Your child's maximum height is determined by genetics. Kids generally end up between the average of their parents' heights and the height of the parent of the same sex. He may also follow your growth pattern, so if you had your growth spurt later in your teen years, he may also shoot up around the same time. There are steps you can take to ensure that your child reaches his maximum height.
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Growing Like a Weed
According to the MAGIC Foundation for Children's Growth, normal growth from age 4 to puberty is at least 2 inches per year. Girls usually have a growth spurt of 2 1/2 to 4 1/2 inches a year starting around the age of 10, or the start of puberty. Boys experience their growth spurt around the age of 12 and grow 3 to 5 inches a year.
The Right Foods
Proper nutrition plays a large part in helping kids grow to their full potential. Make sure they get the proper minerals, vitamins, proteins, carbs and fats they need to power their little bodies. Also ensure that your child drinks enough water every day. Calcium is extremely important for growing bodies, helping the bones grow longer and stronger. According to the National Institutes of Health, kids ages 1 to 3 need 700 mg of calcium every day, ages 4 to 8 need 1,000 mg and ages 9 to 18 need 1,300 mg.
Your child needs the proper amount of shuteye so her body has time to recharge, repair and produce growth hormones. Toddlers usually sleep 10 to 13 hours each night. School-age kids and preteens need between 10 and 12 hours each night. Your teen needs 8 1/2 to 9 1/2 hours of sleep. No matter how old your child is, try to encourage her to get to bed at the same time every night and to wake up at the same time every day -- even on weekends.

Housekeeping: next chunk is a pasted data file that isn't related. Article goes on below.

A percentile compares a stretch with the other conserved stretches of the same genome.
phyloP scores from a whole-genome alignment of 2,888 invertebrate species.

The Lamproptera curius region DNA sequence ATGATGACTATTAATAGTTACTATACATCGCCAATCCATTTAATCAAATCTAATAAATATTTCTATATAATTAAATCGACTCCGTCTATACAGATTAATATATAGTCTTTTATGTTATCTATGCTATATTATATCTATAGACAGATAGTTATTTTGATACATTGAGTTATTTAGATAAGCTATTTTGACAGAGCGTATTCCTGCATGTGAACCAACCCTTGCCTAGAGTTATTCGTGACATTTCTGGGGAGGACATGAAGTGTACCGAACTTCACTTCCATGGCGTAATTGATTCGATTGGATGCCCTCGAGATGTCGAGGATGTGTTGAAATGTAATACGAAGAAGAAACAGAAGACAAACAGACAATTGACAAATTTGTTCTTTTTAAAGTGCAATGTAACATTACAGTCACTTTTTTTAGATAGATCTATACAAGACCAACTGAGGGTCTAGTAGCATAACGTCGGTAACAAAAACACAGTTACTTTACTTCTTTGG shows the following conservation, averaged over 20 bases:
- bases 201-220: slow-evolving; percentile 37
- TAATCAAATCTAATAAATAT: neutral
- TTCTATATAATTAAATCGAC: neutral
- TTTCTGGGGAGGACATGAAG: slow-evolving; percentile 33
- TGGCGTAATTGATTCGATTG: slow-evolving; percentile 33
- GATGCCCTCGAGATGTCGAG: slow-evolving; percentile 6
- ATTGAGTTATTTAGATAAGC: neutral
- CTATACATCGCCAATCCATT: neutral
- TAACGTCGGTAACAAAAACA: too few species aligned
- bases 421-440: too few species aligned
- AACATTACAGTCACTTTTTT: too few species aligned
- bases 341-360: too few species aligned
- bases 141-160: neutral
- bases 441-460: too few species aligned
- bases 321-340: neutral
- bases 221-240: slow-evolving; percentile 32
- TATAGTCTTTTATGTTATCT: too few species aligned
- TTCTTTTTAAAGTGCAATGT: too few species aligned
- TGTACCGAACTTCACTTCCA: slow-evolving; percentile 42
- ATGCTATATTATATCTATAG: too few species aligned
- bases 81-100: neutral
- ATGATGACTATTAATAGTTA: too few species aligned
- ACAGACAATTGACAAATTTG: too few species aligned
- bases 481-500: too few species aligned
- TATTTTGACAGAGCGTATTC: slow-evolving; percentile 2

Getting the right amount of exercise keeps your child growing and can help fight obesity. According to the U.S. Department of Education, your child needs at least 60 minutes of exercise every day. Encourage your child to walk to school or the store. If you can, enroll your child in her favorite sport so she can be active in the evenings or on the weekend. Have her participate in active chores around the house -- things like raking leaves and moving the lawn, vacuuming, or dog walking.
Check with your pediatrician if your child's growth seems to have stalled, since there may be an underlying medical problem. If your child is below the 5 percent range or over the 95 percent range for his age, your doctor may want to do further tests. Some chronic conditions or genetic disorders may impair growth. Speak to your child's doctor about possible side effects from medications as well.